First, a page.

Russia refuses to accept a shipment of 5,000 cups of Chobani yogurt, claiming the U.S. Agriculture Department failed to provide a necessary certificate. Despite Senator Chuck Schumer’s assertion that the standard trade rule didn’t apply as the yogurt was not meant to be sold, the yogurt stayed in its refrigerated Newark Airport warehouse. So as not to lose the product entirely to spoilage, Senator Schumer and Chobani work together to donate the yogurt to Saint John’s Soup Kitchen in New Jersey and to the Food Bank For New York City. Senator Schumer:
While we did not prevail, there is a silver – or gold – lining in the news that the yogurt will be donated to hungry men, women and children in New York and New Jersey.
Giray contends that Ulukaya stole the recipe by bribing a former Fage employee. In her account, Ulukaya allegedly met a former Fage employee in Europe and paid him €30,000 or about $41,000 for the recipe.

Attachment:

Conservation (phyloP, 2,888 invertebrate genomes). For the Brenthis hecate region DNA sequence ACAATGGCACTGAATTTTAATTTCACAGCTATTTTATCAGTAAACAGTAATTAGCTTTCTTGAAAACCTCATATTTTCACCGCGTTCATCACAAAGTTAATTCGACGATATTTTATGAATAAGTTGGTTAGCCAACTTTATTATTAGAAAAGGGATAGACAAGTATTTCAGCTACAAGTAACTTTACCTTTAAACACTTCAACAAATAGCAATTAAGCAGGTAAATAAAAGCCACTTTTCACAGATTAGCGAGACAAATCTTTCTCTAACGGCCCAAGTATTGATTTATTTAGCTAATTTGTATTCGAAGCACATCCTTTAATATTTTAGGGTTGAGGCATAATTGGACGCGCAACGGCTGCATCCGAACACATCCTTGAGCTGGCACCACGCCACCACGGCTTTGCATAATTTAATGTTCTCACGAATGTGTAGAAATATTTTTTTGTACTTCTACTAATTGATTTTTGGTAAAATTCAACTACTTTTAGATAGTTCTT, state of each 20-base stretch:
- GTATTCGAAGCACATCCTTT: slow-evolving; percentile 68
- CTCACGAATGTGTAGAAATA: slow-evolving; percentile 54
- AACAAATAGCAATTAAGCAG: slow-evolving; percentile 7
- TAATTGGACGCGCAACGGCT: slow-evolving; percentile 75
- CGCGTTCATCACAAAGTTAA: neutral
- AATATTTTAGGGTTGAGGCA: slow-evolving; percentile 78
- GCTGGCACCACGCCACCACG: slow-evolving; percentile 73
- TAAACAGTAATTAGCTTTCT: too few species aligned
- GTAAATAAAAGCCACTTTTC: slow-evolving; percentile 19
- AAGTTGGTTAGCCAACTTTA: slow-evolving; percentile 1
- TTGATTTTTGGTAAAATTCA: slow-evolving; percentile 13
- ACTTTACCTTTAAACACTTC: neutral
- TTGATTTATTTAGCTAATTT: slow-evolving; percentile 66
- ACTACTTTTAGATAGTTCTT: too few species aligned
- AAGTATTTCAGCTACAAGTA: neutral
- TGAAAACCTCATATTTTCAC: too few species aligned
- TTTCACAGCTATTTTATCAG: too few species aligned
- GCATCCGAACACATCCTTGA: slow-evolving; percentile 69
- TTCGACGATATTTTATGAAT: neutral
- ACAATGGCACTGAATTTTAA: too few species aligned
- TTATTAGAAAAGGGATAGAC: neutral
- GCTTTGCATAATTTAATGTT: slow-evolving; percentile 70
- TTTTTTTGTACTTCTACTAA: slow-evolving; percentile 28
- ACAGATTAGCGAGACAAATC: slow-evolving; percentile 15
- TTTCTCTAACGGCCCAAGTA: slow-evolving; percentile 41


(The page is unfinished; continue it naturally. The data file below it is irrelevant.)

In a complaint filed with the Manhattan Supreme Court, Ulukaya alleges his ex-wife, Giray, is a fraud trying to claim unearned credit. From Ulukaya’s filing:
Because plaintiff cannot win on the merits of her claims, she has fabricated any number of fantastical and completely baseless allegations.
Chobani announces that it will expand its product offerings beyond yogurt, to include a sour cream substitute and pudding like desserts.
We are creating new ways to enjoy Chobani’s delicious, nutritious, natural products throughout the day.
Barry Stoltz of Scarsdale and Allan Chang of Queens file a class-action suit in Brooklyn Federal Court alleging that Chobani is not really Greek yogurt and that the company misleads consumers over the health benefits.
There is nothing ‘Greek’ about the products. None of the products sold in the U.S. are made in Greece or made by Greek nationals.